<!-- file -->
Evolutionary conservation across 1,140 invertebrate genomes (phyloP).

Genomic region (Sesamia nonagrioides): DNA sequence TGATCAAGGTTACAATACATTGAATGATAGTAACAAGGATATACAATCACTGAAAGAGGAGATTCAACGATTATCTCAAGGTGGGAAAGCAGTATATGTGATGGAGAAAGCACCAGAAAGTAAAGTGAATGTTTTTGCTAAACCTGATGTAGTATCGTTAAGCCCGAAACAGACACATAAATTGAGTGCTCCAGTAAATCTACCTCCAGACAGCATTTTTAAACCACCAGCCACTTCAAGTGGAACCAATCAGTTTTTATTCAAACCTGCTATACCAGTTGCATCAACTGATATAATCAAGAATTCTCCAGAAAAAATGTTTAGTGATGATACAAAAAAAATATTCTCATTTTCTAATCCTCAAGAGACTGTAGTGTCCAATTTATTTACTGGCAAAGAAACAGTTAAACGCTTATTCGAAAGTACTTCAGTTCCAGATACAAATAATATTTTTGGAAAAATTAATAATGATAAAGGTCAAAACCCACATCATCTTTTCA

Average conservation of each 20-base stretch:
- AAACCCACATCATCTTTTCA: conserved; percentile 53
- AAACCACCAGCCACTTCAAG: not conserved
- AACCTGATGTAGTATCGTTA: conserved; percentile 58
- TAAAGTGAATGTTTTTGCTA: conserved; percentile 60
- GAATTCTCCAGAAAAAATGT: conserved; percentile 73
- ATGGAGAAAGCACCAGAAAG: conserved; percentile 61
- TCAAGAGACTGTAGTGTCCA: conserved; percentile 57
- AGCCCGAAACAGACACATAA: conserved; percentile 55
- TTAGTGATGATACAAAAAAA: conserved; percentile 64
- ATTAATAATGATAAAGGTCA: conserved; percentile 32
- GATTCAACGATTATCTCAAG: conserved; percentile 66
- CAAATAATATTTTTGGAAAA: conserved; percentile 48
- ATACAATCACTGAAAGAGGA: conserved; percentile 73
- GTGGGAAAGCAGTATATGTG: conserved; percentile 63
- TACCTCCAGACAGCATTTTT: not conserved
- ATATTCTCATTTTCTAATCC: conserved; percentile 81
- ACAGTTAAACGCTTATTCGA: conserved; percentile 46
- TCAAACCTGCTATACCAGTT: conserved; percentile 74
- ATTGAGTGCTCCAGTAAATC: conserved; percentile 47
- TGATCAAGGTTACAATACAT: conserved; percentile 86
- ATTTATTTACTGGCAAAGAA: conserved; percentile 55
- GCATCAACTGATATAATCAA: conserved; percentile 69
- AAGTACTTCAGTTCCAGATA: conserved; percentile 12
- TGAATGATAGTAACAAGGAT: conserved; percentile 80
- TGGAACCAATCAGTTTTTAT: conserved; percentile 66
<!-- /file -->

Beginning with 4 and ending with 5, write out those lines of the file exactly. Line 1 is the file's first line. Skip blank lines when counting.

- AAACCCACATCATCTTTTCA: conserved; percentile 53
- AAACCACCAGCCACTTCAAG: not conserved